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2024 Annual Gift and Estate Tax Exemption Adjustments

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January 5, 2024 •  Emily Hicks Law, PLLC
The 2024 annual gift tax and estate tax exclusions will be going into effect as recently announced by the Internal Revenue Service (IRS).

Reference: Elder Law Answers (November 15, 2023), 2024 Annual Gift and Estate Tax Exemption Adjustments

As we usher in the new year, the Internal Revenue Service (IRS) has announced revisions to the annual gift tax and estate tax exclusions, bringing about significant changes that will impact individuals planning their financial strategies for 2024.

Gift Tax Exemption for 2024

Every year, individuals have the opportunity to make tax-free gifts up to a specified amount. This annual gift tax exclusion is subject to adjustments based on inflation. Starting January 1, 2024, the exclusion for gifts will be $18,000 per recipient, a notable increase from $17,000 in 2023. Married couples filing jointly can take advantage of doubling this amount, allowing them to gift $36,000 to each recipient in 2024.

Should an individual taxpayer choose to gift less than $18,000 to any one person throughout 2024, reporting the gift to the IRS is generally unnecessary. However, surpassing the $18,000 threshold requires the gift giver to file a gift tax return. It's important to note that the gift giver may not necessarily have to pay a gift tax if the amount exceeds $18,000, as they can apply their lifetime gift tax exclusion.

2024 Federal Estate Tax Exemption

The federal estate tax exemption is poised to increase in 2024, rising to $13.61 million, up from $12.92 million in 2023. For couples, this exemption will amount to $27.22 million. Essentially, estates valued at less than $13.61 million in 2024 will not be subject to federal estate taxes.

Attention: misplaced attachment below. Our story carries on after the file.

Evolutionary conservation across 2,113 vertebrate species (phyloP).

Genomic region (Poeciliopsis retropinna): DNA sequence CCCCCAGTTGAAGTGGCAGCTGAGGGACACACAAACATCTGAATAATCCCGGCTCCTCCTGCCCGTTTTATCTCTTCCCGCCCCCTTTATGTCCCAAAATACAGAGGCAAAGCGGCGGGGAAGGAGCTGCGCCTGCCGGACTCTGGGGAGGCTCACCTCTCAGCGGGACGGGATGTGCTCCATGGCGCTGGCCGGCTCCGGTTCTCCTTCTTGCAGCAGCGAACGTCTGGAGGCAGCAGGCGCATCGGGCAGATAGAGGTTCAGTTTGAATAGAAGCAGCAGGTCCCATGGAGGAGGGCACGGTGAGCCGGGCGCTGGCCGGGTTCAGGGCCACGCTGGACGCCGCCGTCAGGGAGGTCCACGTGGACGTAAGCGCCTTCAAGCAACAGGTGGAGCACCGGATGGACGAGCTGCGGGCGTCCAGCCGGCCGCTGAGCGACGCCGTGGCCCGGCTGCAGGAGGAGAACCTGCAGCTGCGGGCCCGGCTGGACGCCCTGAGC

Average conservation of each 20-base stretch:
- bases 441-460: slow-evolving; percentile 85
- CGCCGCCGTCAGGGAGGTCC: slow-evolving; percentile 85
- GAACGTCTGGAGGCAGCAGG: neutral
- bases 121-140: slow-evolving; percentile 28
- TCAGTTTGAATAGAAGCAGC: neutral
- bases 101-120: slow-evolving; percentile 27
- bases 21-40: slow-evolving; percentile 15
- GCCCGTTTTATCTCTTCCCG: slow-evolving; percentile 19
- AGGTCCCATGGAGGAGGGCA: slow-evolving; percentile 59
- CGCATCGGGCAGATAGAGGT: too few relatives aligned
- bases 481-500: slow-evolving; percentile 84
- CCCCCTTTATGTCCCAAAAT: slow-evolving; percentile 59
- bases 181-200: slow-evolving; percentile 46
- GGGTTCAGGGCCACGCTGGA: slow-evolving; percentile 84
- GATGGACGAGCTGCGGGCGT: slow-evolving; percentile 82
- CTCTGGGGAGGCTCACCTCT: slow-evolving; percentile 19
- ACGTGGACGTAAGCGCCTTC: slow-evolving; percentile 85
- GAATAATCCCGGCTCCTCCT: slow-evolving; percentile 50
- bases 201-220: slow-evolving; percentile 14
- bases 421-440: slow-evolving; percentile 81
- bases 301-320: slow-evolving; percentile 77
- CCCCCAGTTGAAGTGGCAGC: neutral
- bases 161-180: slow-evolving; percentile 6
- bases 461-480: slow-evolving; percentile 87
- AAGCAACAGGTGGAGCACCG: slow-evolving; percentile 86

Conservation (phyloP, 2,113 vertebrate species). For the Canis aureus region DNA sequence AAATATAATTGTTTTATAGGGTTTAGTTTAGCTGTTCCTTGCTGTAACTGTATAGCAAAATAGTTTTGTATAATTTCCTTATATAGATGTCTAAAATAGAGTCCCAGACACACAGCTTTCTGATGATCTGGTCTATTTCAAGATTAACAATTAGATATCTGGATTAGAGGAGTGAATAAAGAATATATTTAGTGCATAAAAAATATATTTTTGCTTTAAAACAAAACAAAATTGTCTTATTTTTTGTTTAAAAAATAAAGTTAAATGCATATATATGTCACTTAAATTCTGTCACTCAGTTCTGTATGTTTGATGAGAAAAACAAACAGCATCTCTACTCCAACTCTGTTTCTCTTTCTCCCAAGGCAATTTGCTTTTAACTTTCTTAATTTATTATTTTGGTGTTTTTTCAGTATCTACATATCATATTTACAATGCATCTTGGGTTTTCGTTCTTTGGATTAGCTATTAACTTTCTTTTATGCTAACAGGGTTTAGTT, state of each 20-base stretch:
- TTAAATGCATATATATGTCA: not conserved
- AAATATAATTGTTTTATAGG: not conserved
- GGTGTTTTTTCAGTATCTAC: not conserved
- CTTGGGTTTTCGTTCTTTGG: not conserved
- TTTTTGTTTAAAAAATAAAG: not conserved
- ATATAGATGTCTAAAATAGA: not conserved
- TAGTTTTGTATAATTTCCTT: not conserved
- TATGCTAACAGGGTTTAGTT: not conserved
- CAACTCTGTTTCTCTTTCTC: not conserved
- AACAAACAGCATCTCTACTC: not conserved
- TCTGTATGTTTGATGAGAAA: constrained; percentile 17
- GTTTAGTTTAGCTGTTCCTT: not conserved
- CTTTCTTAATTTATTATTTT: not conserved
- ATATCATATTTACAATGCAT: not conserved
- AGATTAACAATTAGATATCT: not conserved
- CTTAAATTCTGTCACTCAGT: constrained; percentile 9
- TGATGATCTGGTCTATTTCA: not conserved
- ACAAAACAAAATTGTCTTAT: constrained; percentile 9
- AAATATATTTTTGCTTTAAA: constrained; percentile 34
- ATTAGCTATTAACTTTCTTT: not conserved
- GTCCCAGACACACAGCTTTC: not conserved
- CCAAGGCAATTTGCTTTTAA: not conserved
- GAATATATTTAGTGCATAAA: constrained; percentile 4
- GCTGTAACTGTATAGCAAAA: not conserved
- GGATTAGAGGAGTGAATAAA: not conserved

While federal estate taxes typically impact only the heirs of the wealthiest Americans, individuals with significant estates should consider the potential implications. Take Vanessa, a successful business owner with a taxable estate of $16 million. In 2024, her estate would exceed the $13.61 million threshold, making it subject to federal estate taxes.

To mitigate potential tax burdens, affluent individuals often choose to gift assets to loved ones during their lifetime, reducing the estate's tax liability upon their death.

Combined Gift and Estate Tax Exclusions

The lifetime, or combined, gift and estate tax exemption, linked to the federal estate tax exemption, is set to increase in 2024. Individuals will have a $13.61 million exemption, while couples can leverage a $27.22 million exemption.

Consider Vanessa's scenario. If she decides to gift a vacation home worth $1 million to her child, she can utilize the lifetime gift and estate tax exemption by deducting $982,000 from her combined exemption. This strategic move allows Vanessa to give away an additional $12.62 million in assets before reaching her lifetime gift exclusion limit.

It's crucial to be aware that the high lifetime gift and estate tax exclusion of $13.61 million is anticipated to decrease significantly at the end of 2025, potentially dropping to around $6 million. This impending change could have tax implications for high-net-worth individuals whose estates are subject to taxation in 2026.

In conclusion, staying informed about these revisions to gift and estate tax exclusions is essential for individuals managing their financial affairs. Considering the potential impact on estate planning and lifetime gifting strategies is crucial, especially with the looming changes in the tax landscape beyond 2025. As we navigate through 2024, individuals are encouraged to consult with financial and legal professionals to optimize their financial planning in light of these evolving tax regulations.

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